It does make a difference. For instance, when I paint, I buy certain brands of spray paint because they have a higher/thicker pigment count, a greater variety of colours and greater coverage than the cheap $1 stuff from the hardware store. As a result I have to use less paint, get fewer drips, more vibrant pieces and have overall better work. Even at my skill level, it's incredibly hard to make that $1 can of crappy paint into a decent piece of work whereas the more expensive brands I prefer to use allow me to make good work with less chance of screw ups and a smaller amount of effort. The same will often apply to other mediums and purposes. It may not make you a better artist to have better materials, but it certainly makes things a bit easier.

Don't get me wrong, skill is more important, but the materials make a difference. You wouldn't try to copy the look of a brush with a pen just because the brush is more expensive to buy. Part of skill is knowing when to use the right materials for the job.
last edited on July 14, 2011 1:29PM
Ryuthehedgewolf at 12:32PM, Feb. 11, 2009
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lba
Ryuthehedgewolf
Personally, I do NOT find this to be true.
I work with decently cheap materials.

Pigma Brush Pens, a few microns, and sharpies, copy paper.
And I think I make it look good.

Skill is based on how much you draw, and how much you practice.

I've seen pros use Sharpies, and make it look good.

It does make a difference. For instance, when I paint, I buy certain brands of spray paint because they have a higher/thicker pigment count, a greater variety of colours and greater coverage than the cheap $1 stuff from the hardware store. As a result I have to use less paint, get fewer drips, more vibrant pieces and have overall better work. Even at my skill level, it's incredibly hard to make that $1 can of crappy paint into a decent piece of work whereas the more expensive brands I prefer to use allow me to make good work with less chance of screw ups and a smaller amount of effort. The same will often apply to other mediums and purposes. It may not make you a better artist to have better materials, but it certainly makes things a bit easier.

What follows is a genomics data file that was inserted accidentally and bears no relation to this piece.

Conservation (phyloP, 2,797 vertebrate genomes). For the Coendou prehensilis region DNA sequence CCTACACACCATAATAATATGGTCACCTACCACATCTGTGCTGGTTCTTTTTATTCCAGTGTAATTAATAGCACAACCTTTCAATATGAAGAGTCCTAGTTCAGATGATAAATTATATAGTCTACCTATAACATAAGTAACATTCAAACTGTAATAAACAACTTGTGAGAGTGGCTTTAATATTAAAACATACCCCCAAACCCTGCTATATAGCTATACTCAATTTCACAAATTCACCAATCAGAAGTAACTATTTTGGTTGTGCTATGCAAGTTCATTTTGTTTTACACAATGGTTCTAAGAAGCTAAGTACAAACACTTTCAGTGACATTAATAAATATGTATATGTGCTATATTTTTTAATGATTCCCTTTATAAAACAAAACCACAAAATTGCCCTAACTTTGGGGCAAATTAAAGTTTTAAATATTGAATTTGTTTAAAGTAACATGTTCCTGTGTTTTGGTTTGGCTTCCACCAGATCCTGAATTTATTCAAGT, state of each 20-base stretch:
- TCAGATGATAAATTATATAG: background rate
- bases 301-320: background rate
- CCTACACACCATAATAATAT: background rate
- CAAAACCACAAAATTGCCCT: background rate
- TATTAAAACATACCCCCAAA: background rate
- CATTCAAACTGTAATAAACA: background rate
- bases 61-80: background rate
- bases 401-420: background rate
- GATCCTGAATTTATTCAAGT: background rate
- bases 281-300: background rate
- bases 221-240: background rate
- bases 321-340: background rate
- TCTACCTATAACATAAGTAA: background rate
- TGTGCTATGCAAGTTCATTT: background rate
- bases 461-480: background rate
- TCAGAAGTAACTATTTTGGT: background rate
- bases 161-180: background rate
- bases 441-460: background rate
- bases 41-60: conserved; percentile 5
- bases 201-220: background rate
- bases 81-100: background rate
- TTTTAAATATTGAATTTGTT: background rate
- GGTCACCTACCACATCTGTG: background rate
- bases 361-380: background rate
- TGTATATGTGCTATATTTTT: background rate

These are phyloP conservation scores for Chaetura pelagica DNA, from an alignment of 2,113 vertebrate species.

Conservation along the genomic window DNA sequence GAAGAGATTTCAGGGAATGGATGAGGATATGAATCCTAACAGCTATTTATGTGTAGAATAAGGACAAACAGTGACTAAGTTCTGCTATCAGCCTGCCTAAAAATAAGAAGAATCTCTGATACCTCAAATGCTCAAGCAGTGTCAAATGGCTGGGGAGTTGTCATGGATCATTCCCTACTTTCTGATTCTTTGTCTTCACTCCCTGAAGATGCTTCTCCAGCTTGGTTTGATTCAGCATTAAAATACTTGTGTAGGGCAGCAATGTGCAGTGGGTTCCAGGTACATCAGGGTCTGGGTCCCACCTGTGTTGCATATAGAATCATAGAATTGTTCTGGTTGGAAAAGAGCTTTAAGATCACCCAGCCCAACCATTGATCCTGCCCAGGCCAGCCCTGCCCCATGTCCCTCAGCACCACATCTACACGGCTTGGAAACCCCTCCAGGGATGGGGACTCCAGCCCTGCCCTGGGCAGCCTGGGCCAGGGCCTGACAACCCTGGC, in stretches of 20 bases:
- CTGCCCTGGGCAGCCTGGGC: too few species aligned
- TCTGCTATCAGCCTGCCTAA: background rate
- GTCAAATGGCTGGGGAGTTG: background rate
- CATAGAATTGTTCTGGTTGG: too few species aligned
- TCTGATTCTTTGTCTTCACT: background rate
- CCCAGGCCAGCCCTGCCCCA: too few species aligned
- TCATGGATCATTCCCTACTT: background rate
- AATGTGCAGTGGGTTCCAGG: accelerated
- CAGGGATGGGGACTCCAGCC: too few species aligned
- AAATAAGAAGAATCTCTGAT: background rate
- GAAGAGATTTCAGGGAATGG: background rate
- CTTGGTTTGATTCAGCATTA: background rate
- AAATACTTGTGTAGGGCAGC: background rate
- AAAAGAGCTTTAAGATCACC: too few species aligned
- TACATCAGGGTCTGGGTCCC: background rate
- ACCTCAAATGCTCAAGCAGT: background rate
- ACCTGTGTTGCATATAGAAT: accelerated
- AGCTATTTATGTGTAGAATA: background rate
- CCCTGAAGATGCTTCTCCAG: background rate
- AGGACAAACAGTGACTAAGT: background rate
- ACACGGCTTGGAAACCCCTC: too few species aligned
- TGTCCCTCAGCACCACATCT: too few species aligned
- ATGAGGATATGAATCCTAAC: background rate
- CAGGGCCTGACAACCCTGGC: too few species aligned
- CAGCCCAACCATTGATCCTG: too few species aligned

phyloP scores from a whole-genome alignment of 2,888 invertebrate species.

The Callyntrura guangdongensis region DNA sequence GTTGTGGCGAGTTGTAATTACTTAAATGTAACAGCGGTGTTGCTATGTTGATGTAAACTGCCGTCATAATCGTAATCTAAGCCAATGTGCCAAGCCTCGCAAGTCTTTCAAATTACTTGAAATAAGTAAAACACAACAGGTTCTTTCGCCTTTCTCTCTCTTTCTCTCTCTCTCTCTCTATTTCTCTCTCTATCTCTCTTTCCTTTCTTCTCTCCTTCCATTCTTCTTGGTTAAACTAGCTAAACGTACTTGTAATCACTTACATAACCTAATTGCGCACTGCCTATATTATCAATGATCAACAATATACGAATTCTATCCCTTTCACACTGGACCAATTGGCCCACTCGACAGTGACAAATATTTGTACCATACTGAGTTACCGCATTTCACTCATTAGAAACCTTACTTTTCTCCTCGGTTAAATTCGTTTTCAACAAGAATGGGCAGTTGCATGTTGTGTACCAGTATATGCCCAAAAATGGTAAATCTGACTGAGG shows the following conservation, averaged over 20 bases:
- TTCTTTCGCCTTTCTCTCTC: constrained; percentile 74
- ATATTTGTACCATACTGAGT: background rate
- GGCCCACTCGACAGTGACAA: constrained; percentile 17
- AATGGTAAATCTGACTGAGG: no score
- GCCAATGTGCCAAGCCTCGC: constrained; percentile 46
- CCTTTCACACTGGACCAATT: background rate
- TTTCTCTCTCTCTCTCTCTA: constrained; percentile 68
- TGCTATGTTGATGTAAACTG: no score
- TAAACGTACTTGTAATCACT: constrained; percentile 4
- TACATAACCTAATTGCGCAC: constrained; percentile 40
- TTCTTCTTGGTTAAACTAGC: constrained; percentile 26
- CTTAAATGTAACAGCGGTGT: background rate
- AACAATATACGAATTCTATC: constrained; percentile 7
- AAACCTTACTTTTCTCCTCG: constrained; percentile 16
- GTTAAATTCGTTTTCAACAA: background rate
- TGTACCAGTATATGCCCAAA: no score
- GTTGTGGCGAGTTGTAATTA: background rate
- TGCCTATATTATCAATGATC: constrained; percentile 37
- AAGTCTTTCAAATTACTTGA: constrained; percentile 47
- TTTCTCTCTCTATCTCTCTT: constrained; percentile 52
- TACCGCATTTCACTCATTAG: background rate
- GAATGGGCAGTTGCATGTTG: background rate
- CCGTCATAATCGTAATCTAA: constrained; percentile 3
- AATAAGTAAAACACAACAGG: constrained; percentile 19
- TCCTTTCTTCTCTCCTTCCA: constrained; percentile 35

Don't get me wrong, skill is more important, but the materials make a difference. You wouldn't try to copy the look of a brush with a pen just because the brush is more expensive to buy. Part of skill is knowing when to use the right materials for the job.

Oh, yeah. That's all true.
Hahah, I should've said that they both matter. But I think what I was trying to say was, that you don't need professional equipment to do professional art. But to be honest, it all depends on what kind of equipment we're talking about.
last edited on July 14, 2011 3:16PM
confusedsoul at 3:14PM, Feb. 12, 2009
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Hyena H_ll
RE: Traditional v. Digital-
A lot of “traditional” artists, especially those who've had formal training (university or art school or whatever) are really intimidated by digital art. There's this paranoia that it's going to “replace” what they do. Usually these people have no experience or knowledge of digital art- in other words, they can't do it themselves. (Talk to darkroom photographers or traditional printmakers and they will literally foam at the mouth about it.) I'm not saying those fears aren't without some measure of validity, but some folks turn that fear into this disordered “my way is better!” frame of mind.